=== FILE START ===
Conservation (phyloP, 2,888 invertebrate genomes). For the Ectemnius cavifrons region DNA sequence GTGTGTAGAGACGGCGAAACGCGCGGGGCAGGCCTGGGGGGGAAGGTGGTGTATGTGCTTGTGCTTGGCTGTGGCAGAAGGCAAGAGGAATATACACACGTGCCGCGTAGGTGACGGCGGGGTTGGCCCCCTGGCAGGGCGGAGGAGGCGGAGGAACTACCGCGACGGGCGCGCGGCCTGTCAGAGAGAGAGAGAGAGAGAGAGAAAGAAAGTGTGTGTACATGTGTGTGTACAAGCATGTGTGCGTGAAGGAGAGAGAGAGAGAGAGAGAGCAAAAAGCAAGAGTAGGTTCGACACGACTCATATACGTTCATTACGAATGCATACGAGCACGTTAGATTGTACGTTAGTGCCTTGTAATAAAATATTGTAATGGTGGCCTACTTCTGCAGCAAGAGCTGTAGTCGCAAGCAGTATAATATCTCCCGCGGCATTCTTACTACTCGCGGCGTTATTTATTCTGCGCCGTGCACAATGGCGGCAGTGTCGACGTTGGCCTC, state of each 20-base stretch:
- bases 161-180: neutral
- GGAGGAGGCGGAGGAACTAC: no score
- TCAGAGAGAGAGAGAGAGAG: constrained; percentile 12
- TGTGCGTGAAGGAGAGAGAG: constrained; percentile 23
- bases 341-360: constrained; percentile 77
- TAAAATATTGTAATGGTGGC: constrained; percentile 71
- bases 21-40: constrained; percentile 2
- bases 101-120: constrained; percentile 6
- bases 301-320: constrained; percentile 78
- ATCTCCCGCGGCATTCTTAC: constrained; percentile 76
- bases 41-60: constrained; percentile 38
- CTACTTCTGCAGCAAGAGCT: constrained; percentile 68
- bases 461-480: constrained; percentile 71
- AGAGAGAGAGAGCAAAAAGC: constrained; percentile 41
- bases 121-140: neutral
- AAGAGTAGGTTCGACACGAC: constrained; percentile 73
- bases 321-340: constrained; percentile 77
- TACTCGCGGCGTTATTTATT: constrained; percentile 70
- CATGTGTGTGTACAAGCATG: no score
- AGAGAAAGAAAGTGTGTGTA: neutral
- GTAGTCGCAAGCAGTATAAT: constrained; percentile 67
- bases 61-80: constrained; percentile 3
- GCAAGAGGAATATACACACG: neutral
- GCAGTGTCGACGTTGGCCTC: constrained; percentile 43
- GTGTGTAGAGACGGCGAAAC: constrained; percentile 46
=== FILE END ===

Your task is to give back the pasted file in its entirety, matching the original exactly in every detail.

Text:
Conservation (phyloP, 2,888 invertebrate genomes). For the Ectemnius cavifrons region DNA sequence GTGTGTAGAGACGGCGAAACGCGCGGGGCAGGCCTGGGGGGGAAGGTGGTGTATGTGCTTGTGCTTGGCTGTGGCAGAAGGCAAGAGGAATATACACACGTGCCGCGTAGGTGACGGCGGGGTTGGCCCCCTGGCAGGGCGGAGGAGGCGGAGGAACTACCGCGACGGGCGCGCGGCCTGTCAGAGAGAGAGAGAGAGAGAGAGAAAGAAAGTGTGTGTACATGTGTGTGTACAAGCATGTGTGCGTGAAGGAGAGAGAGAGAGAGAGAGAGCAAAAAGCAAGAGTAGGTTCGACACGACTCATATACGTTCATTACGAATGCATACGAGCACGTTAGATTGTACGTTAGTGCCTTGTAATAAAATATTGTAATGGTGGCCTACTTCTGCAGCAAGAGCTGTAGTCGCAAGCAGTATAATATCTCCCGCGGCATTCTTACTACTCGCGGCGTTATTTATTCTGCGCCGTGCACAATGGCGGCAGTGTCGACGTTGGCCTC, state of each 20-base stretch:
- bases 161-180: neutral
- GGAGGAGGCGGAGGAACTAC: no score
- TCAGAGAGAGAGAGAGAGAG: constrained; percentile 12
- TGTGCGTGAAGGAGAGAGAG: constrained; percentile 23
- bases 341-360: constrained; percentile 77
- TAAAATATTGTAATGGTGGC: constrained; percentile 71
- bases 21-40: constrained; percentile 2
- bases 101-120: constrained; percentile 6
- bases 301-320: constrained; percentile 78
- ATCTCCCGCGGCATTCTTAC: constrained; percentile 76
- bases 41-60: constrained; percentile 38
- CTACTTCTGCAGCAAGAGCT: constrained; percentile 68
- bases 461-480: constrained; percentile 71
- AGAGAGAGAGAGCAAAAAGC: constrained; percentile 41
- bases 121-140: neutral
- AAGAGTAGGTTCGACACGAC: constrained; percentile 73
- bases 321-340: constrained; percentile 77
- TACTCGCGGCGTTATTTATT: constrained; percentile 70
- CATGTGTGTGTACAAGCATG: no score
- AGAGAAAGAAAGTGTGTGTA: neutral
- GTAGTCGCAAGCAGTATAAT: constrained; percentile 67
- bases 61-80: constrained; percentile 3
- GCAAGAGGAATATACACACG: neutral
- GCAGTGTCGACGTTGGCCTC: constrained; percentile 43
- GTGTGTAGAGACGGCGAAAC: constrained; percentile 46